30 November 2018

A young student is transforming the lives of rural girls by giving them sanitary towels

Shumani Netshipise from Limpopo has established a non-profit organisation to buy and donate sanitary towels to rural orphans and school girls who cannot afford them.

A young woman, upset after witnessing people laughing at a young girl whose clothes were soiled because she did not have sanitary towels during her period, is using her anger to change lives.

Shumani Netshipise (21), born to a poor family in Makuya village, in Mutale, has established a non-profit organisation called Comfort Care Givers. The aim of the organisation is to buy and donate sanitary towels to rural orphans and school girls who cannot afford to purchase the products for themselves.

'Blood on her backside'

Despite government’s recent commitment to abolishing the 15% tax on sanitary towels, many young women in rural Vhembe struggle to afford the cheapest sanitary pads, resulting in them using rags, paper and plastic which pose a high risk of infections.

The 21-year-old Marketing Management student at Makwarela FET said she was touched earlier this year when she saw people laughing at a distressed young school girl with blood on her clothes.

“One day on my way home, I came across a young girl who was coming from school and people were laughing at her. Then I realised that she had blood on her backside. When I asked her what was wrong she told me that she was having her period and does not have any sanitary towels. I was upset because I can relate to her experience, and that time I felt helpless because didn't have any sanitary products or money on me to help her,” said Netshipise.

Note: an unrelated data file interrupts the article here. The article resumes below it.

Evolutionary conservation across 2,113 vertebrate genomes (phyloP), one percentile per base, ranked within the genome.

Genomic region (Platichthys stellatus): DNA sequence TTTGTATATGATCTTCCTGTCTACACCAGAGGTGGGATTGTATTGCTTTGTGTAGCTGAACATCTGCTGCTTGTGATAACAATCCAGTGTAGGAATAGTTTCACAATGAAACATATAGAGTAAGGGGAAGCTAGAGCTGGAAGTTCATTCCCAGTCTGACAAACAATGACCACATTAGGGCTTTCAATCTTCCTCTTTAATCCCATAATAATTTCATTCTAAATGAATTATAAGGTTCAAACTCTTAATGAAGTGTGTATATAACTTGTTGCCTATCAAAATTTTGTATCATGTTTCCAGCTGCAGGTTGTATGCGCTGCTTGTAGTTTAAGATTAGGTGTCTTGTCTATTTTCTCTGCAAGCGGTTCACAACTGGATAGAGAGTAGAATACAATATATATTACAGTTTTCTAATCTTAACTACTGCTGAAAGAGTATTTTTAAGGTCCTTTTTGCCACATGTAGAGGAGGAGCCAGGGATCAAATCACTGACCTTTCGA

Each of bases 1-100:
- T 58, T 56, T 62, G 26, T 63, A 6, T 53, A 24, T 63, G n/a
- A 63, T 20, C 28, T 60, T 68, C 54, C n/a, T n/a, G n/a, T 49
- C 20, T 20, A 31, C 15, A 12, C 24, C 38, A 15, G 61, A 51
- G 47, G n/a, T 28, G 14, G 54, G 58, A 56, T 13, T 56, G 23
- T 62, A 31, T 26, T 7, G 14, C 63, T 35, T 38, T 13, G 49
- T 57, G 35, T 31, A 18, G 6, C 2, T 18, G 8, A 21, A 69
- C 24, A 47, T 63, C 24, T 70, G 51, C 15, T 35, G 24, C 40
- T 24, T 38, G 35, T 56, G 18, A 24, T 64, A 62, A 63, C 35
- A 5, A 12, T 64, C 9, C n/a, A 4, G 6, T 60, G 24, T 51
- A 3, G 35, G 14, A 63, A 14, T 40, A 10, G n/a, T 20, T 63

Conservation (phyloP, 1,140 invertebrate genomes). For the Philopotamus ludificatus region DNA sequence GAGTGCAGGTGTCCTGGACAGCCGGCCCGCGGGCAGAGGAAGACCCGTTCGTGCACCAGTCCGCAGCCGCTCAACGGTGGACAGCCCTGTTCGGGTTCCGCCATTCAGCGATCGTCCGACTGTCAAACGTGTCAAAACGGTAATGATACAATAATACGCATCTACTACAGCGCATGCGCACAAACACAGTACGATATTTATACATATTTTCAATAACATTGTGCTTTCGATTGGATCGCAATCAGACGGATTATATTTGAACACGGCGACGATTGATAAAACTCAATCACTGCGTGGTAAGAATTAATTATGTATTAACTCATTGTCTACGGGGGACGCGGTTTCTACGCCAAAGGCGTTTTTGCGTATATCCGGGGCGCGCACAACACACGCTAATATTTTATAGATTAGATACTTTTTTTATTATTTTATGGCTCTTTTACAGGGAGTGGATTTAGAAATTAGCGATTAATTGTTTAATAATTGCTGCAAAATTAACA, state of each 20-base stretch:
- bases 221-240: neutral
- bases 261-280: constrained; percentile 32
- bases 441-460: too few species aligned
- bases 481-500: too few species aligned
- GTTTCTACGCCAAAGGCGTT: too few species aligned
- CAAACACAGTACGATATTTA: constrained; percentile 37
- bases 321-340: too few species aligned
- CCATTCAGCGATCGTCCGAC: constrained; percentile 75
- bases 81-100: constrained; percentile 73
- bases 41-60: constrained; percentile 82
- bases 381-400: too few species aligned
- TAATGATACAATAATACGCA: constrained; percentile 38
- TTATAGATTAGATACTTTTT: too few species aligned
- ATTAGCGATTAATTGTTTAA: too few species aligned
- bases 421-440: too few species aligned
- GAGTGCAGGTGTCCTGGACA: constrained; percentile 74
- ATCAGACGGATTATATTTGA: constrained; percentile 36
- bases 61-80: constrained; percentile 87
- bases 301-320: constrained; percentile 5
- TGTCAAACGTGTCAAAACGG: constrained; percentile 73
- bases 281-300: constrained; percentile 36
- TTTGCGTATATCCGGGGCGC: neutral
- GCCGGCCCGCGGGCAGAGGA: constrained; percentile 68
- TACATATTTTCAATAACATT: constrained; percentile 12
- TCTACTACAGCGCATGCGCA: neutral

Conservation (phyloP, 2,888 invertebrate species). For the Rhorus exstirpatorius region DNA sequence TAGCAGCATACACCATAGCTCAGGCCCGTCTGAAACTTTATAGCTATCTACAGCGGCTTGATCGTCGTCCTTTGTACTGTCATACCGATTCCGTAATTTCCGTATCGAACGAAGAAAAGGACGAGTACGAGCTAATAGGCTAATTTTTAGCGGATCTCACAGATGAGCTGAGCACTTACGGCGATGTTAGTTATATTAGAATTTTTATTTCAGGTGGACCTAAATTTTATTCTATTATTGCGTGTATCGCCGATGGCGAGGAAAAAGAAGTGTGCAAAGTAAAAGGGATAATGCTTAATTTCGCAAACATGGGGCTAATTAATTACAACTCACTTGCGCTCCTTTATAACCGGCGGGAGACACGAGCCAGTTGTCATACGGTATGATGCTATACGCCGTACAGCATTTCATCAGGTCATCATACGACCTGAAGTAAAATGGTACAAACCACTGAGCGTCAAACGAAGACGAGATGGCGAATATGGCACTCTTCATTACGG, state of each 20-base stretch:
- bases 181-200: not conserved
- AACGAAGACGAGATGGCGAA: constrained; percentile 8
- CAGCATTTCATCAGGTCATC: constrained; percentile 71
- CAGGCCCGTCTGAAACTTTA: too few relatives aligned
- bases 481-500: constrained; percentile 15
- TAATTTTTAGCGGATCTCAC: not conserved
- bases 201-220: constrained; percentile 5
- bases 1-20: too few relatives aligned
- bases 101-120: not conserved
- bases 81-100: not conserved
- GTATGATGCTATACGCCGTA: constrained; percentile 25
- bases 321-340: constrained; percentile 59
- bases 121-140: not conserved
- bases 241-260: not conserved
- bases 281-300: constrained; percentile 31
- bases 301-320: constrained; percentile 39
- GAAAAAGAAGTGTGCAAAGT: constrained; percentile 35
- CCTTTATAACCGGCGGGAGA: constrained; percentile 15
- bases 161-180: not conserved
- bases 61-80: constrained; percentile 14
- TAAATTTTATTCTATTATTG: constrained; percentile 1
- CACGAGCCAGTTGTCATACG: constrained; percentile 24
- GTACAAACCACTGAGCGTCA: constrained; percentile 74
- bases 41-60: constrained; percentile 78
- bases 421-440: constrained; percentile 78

Netshipise said that it pains her when women make fun of fellow women who cannot afford to buy sanitary towels.

Restoring dignity and self-esteem

“As women we need to support each other, instead of making fun of those who cannot afford to buy pads. It is wrong. We need to stick together, because laughing at someone can negatively affect their whole life as it destroys their self-esteem,” she said.

Her organisation visits rural schools and works closely with school management to identify the girls who cannot afford to buy sanitary towels. They currently provide over 60 young girls with sanitary towels each month.

Rural learners miss school due to not having sanitary pads or because of severe pains they experience during their periods. Most of them also cannot afford pain medication.

“I use my pocket money and donations to buy the towels as my main aim is to restore dignity and self-esteem to poor and orphaned girls. We want to help as many girls as possible, but to achieve that we need donations from people who can afford to help,” she added. - Health-e News.

Image credit: Health-e News


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